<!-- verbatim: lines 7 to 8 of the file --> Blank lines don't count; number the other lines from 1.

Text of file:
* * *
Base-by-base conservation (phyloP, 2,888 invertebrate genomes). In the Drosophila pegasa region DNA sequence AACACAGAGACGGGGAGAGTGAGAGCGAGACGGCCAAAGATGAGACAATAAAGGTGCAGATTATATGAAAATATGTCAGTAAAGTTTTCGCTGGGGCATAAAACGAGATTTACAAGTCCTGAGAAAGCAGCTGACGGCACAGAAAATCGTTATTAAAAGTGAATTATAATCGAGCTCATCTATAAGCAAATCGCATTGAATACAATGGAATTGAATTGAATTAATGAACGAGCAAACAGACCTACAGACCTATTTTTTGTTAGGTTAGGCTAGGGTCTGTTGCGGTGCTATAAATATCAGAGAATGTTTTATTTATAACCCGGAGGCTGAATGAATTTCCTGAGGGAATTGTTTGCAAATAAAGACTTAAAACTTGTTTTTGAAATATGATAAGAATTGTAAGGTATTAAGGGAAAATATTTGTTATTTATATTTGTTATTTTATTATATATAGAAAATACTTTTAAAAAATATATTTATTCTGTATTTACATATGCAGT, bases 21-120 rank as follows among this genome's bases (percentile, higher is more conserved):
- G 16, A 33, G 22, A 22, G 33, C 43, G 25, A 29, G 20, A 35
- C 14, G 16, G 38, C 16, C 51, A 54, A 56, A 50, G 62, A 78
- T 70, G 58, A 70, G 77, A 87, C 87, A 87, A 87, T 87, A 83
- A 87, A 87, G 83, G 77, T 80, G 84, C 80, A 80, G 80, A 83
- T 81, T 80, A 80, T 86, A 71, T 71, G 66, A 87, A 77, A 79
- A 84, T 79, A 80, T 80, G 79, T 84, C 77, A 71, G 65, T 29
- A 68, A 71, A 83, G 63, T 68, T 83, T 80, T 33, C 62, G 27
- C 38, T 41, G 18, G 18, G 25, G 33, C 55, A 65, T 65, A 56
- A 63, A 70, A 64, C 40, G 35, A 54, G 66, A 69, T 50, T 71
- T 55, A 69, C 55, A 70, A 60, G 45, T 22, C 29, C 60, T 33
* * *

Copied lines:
- A 84, T 79, A 80, T 80, G 79, T 84, C 77, A 71, G 65, T 29
- A 68, A 71, A 83, G 63, T 68, T 83, T 80, T 33, C 62, G 27